Friday, February 8, 2008
Free Exercise, Free Speech, and "Mere Religious Worship"
I am admittedly fond of Justice Clarence Thomas and the unique role he plays on the Court. He's the only Justice who feels no need to ask questions from the bench during oral argument and doggedly continues to argue for a strict interpretation of the Commerce Clause. As with the other eight Justices, he is no doubt a substantive player.
With that said, as I researched and wrote a recent article I found myself asking, "CT, what were you thinking?!" The case is Good News Club v. Milford Central School, 533 U.S. 98 (2001). The issue was whether a religious club could conduct its activities after school on school premises. The Court held under the Free Speech Clause that the Club's speech (focused on, inter alia, the teaching of moral values) was allowable content within the forum, and that denying the Club access to the space was unconstitutional viewpoint discrimination.
Okay, so far so good, but in Footnote Four things got sticky. Justice Thomas, writing for the majority, made the following statement: "In any event, we conclude that the Club's activities do not constitute mere religious worship, divorced from any teaching of moral values." Id. at 112 n.4 (emphasis added). This statement raises the unspoken question: What if the Court HAD found the Club's activities to be "mere religious worship?" What a can of worms has been opened! Who gets to determine what is allowable religious speech and what is forbidden "mere religious worship?" What will be the effect of this brief, yet provocative and potentially powerful statement?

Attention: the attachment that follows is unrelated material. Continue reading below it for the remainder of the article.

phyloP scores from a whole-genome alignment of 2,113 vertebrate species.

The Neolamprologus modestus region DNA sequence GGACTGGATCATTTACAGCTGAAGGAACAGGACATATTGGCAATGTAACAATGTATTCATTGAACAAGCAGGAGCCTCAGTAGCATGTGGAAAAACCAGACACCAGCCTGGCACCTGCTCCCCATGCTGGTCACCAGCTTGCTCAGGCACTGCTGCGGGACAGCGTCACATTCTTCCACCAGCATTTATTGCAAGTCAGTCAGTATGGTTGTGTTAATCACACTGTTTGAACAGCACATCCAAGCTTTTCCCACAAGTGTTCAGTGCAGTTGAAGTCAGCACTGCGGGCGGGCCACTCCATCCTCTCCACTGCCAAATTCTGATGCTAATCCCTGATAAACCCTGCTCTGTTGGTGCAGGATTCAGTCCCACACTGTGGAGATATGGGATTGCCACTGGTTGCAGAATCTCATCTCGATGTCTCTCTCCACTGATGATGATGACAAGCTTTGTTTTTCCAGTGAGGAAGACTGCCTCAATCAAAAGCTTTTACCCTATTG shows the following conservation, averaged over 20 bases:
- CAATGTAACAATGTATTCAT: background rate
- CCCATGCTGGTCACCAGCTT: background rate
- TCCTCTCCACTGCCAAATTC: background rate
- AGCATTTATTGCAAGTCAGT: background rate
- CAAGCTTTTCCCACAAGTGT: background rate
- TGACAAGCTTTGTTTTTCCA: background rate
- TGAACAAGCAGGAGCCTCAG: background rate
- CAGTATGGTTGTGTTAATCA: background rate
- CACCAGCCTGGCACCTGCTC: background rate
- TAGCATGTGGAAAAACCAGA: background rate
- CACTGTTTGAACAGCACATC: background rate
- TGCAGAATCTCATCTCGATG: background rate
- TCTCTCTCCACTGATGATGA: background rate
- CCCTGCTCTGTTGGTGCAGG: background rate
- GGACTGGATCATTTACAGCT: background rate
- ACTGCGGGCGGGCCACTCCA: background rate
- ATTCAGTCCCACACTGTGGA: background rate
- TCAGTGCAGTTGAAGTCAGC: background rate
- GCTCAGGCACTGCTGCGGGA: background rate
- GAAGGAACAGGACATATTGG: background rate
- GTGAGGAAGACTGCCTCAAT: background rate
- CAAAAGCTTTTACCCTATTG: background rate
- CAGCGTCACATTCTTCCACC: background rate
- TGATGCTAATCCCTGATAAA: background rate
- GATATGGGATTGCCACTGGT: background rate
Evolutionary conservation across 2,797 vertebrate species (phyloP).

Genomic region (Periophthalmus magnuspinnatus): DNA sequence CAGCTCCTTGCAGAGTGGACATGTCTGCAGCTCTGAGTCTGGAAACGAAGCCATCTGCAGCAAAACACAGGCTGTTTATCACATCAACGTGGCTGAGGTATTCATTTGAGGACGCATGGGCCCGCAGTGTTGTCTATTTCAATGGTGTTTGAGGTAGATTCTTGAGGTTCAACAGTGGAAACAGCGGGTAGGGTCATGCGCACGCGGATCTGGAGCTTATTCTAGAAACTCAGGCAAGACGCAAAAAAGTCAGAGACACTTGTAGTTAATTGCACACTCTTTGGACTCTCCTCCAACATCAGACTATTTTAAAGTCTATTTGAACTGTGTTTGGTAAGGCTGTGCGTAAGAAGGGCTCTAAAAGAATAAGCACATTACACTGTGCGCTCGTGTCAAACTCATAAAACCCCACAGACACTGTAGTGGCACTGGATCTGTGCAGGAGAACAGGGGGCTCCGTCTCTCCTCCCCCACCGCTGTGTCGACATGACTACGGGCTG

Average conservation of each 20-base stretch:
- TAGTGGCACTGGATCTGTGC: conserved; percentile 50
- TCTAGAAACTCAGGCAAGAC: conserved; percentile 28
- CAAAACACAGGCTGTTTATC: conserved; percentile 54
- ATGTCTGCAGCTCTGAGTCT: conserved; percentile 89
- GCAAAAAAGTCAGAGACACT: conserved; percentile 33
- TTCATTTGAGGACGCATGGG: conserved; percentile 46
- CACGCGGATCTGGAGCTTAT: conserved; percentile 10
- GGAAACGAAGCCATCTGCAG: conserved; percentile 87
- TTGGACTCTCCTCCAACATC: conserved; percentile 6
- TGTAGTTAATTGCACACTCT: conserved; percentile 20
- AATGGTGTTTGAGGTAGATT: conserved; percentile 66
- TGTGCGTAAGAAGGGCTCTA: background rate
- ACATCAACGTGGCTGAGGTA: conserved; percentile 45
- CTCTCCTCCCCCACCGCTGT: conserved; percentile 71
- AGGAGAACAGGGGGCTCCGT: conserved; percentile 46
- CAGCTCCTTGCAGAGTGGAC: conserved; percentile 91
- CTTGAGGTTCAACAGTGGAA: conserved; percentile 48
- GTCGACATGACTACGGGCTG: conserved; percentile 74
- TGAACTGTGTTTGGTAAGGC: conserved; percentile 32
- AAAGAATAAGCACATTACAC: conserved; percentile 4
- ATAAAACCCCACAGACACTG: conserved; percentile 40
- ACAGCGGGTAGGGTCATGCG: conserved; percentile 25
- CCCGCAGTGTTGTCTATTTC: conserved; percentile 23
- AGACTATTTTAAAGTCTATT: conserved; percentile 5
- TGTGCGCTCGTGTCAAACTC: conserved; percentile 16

One need look no further than the Second and Ninth Circuits to see that courts are seizing upon this language. They are at least flirting with relying on FN4 to uphold state regulations and procedures that forbid the exercise of "religious services" and "religious worship services" in public spaces. See Bronx Household of Faith v. Bd. of Educ. of N.Y., 492 F.3d 89 (2d Cir. 2007); Faith Ctr. Evangelistic Church Ministries v. Glover, 480 F.3d 891 (9th Cir. 2007). The trend emerging from these two cases puts religious groups in a quandary as their protection under the Free Speech Clause is eroded by application of FN4 in Good News Club.
Perhaps I will address my suggested solution in a later post. For now, chew on what you, as a lower court judge, would do with FN4 and how you would define "mere religious worship." Talk about a hot potato, but is it too hot to touch? Apparently some judges are willing to take the risk that when the music stops playing they will be the one holding the potato.
See my working paper on this topic.